In work-related factors, the scale of obstacles in adhering to standard precautions exhibited an average intermediate score. It was found that 82.90% of respondents disagreed that they could not get used to wearing PPG while performing some tasks, and 85.70% of the respondents disagreed that the SP interferes in developing their work in the best way.

All scales of organizational factors had a low average score. These scales include: the availability of materials and PPG at the hospital, the opportunity to receive training and the management's commitment to professionals' safety at work, which aims at the prevention of occupational exposure (factors that can interfere with adherence to professional safety measures).

During the interviews, it was noted that the professionals had difficulty recognizing PPE, such as aprons, masks and goggles. They mentioned that it is procedure to have gloves available for use and only considered these as PPE.

Through the Pearson correlation coefficient, we identified that the variables of professional and sociodemographic aspects did not exhibit statistically significant correlation with all the scales, so these data were not discussed in the study.

We found strong magnitude of correlation between the adhesion to SP scale and the availability of PPE (r = 0.643; p = 0.000), that is, the lower the perception of obstacles to following standard precautions and the higher the climate of security and the availability of PPE, the better the adhesion to SP. There was also a strong correlation between safety climate scale and training for prevention of HIV exposure scales (r = 0.710; p = 0.000) and availability of PPE (r = 0.756; p = 0.000). This indicates that the higher the security climate in the institution, the more one recognizes the need for training and the availability of personal protective equipment.

The average scores of the training for preventing HIV exposure scales (p = 0.007) were statistically different between the two categories (nurse and nursing assistant). It is noteworthy that 88.60% of the professionals said the hospital did not offer specific training on blood-borne infections. This difference was significant for the category of nursing assistant, which minimally recognized the availability of PPE in the institution, negatively contributing to adherence to preventive measures.

Discussion

The distribution of the study population according to gender being predominantly male proved to be different from other studies using the same scale in general hospitals(2-3,17,20). These studies still show that professionals acquire knowledge of standard precautions in professional training courses and receive training on SPs in their own work institutions(2-3,17), which differs from that found in this study.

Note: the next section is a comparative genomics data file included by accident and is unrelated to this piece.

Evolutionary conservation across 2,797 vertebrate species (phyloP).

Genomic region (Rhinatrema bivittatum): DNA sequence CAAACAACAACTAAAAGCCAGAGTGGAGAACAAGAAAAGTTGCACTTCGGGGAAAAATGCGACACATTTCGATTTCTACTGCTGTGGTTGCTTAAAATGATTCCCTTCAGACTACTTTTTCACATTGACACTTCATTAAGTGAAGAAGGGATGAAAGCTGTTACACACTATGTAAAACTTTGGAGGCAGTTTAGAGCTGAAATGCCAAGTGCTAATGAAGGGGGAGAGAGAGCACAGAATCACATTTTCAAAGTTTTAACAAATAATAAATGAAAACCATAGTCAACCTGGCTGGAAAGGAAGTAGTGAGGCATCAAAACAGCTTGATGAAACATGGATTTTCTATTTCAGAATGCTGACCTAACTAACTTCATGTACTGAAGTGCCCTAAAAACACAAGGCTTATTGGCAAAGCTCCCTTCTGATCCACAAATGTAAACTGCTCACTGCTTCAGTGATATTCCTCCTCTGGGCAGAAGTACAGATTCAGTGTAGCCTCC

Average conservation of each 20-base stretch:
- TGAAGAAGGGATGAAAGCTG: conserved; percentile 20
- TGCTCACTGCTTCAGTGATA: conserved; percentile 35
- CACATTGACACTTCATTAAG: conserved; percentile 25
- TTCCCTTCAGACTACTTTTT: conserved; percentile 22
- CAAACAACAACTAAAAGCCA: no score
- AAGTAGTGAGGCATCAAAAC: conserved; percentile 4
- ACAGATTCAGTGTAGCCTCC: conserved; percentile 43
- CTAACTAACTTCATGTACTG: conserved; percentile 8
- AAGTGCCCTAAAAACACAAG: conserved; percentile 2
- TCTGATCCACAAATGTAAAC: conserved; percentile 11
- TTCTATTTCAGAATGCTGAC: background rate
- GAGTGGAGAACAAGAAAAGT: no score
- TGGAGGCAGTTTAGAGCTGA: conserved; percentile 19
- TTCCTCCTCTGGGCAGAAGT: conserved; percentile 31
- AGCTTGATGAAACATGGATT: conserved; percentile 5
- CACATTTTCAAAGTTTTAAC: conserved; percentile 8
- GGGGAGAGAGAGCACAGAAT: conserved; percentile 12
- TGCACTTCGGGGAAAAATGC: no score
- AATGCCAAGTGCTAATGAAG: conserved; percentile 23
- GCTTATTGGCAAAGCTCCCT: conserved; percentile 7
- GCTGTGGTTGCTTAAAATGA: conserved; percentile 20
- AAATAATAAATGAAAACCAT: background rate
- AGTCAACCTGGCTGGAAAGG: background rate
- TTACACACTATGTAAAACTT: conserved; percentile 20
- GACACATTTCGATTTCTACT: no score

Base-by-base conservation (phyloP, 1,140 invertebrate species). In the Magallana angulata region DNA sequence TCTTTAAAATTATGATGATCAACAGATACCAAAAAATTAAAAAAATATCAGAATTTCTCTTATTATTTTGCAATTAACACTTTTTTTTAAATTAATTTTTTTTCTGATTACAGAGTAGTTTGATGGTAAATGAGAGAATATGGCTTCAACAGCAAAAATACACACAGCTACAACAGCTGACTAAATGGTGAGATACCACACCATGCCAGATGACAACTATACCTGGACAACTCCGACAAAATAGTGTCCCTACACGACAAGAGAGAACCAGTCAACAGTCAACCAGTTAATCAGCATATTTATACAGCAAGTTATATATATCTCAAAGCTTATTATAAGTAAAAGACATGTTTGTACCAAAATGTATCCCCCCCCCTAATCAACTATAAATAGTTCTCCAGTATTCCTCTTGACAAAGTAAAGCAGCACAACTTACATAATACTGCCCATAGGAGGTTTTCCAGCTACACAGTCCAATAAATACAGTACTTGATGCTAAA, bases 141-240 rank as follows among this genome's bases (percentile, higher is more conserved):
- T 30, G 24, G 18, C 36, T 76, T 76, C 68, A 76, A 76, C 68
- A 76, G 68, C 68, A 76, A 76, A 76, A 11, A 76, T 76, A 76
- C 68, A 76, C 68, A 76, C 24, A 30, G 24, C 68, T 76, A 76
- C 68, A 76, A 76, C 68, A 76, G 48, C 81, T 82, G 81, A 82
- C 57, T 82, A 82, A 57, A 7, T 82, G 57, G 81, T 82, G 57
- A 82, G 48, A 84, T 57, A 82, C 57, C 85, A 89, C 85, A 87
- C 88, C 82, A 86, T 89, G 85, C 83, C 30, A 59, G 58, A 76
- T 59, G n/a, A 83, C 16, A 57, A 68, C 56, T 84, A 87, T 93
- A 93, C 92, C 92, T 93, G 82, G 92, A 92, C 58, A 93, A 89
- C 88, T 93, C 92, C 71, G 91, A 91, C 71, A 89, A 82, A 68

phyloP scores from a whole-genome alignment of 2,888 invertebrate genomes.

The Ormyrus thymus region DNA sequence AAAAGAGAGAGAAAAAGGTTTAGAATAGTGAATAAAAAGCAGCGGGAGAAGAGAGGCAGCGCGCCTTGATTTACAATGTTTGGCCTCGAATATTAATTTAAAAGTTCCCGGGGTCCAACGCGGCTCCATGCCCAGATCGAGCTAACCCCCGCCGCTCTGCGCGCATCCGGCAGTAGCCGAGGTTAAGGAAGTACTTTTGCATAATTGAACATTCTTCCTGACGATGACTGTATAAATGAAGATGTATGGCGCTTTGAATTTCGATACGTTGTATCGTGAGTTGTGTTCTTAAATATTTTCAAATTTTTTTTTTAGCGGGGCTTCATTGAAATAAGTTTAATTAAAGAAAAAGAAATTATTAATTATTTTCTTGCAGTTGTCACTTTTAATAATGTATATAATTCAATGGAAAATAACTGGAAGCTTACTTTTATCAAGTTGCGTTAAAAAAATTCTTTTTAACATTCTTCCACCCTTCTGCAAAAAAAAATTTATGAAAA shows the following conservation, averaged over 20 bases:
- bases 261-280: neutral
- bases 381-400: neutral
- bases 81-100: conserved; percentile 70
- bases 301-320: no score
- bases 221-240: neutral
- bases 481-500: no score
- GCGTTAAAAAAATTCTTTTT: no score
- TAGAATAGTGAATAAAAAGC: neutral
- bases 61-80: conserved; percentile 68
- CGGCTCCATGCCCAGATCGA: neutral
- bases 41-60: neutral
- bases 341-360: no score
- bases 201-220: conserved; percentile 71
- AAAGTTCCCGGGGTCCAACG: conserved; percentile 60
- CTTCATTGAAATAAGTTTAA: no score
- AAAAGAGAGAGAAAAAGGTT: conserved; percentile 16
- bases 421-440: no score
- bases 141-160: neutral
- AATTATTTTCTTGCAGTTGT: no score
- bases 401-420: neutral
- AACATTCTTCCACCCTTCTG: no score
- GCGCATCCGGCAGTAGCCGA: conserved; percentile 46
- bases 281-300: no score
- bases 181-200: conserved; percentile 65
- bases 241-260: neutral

The findings on the number of employment and working hours were high, as observed in other research(2-3,9).

International studies that assessed adherence to SP for professionals working in non-hospital environments showed high scores of 4.54 in compliance with standard precautions(21-22). In this study, professionals reported not adopting protective measures as expected.

Regarding HH after the end of the procedures, about 80% of the participants stated they commonly do this practice, however, this result as also found in other studies(2,4,12,20,23) is less than expected because the procedure should be carefully followed by all professionals.

An Australian study in a children's hospital showed an increase in the adherence rate to HH after the adoption of strategies such as: leadership strategies, accessible dispensers with alcohol, education program, team monitoring, guidance on best practices and HM feedback performance (24). However, the use of dispensers with 70% alcohol should be exercised with caution in psychiatric institutions because of the risk of ingestion and suicide by patients.

Regarding the use of aprons, goggles and protective masks at times when there is possibility of blood spatter and secretions, the results were similar to those of other studies, which indicated a low adherence to using/wearing these PPE(2,4,16,20). However, the use of disposable gloves was high, showing that this PPE is more embedded in the everyday routines of professionals.

A research conducted in eight general hospitals in Italy evaluated the knowledge, attitudes and compliance with standard precautions among emergency professionals, and showed that they had high levels of preventive measures(23), a result also obtained in this and in another study(3).

Contrary to this, a study in five general hospitals in the Republic of Cyprus pointed out that only 9.1% of nurses adopt the SP as recommended(15). In other international studies, low knowledge and professional adhesion to SP were also observed(15-16,25-27), indicating that there are still differences in participation rates between developed countries and developing ones.

The obstacles in following the SP scale exhibited intermediate levels, similar to that found by other research that used the same tool(2).

One of the main obstacles identified by nurses for non-adherence to SP corresponds to an emergency situation, one in which the professional considers patient care first, and then their own safety(15), situations that are also experienced by professionals in mental institutions.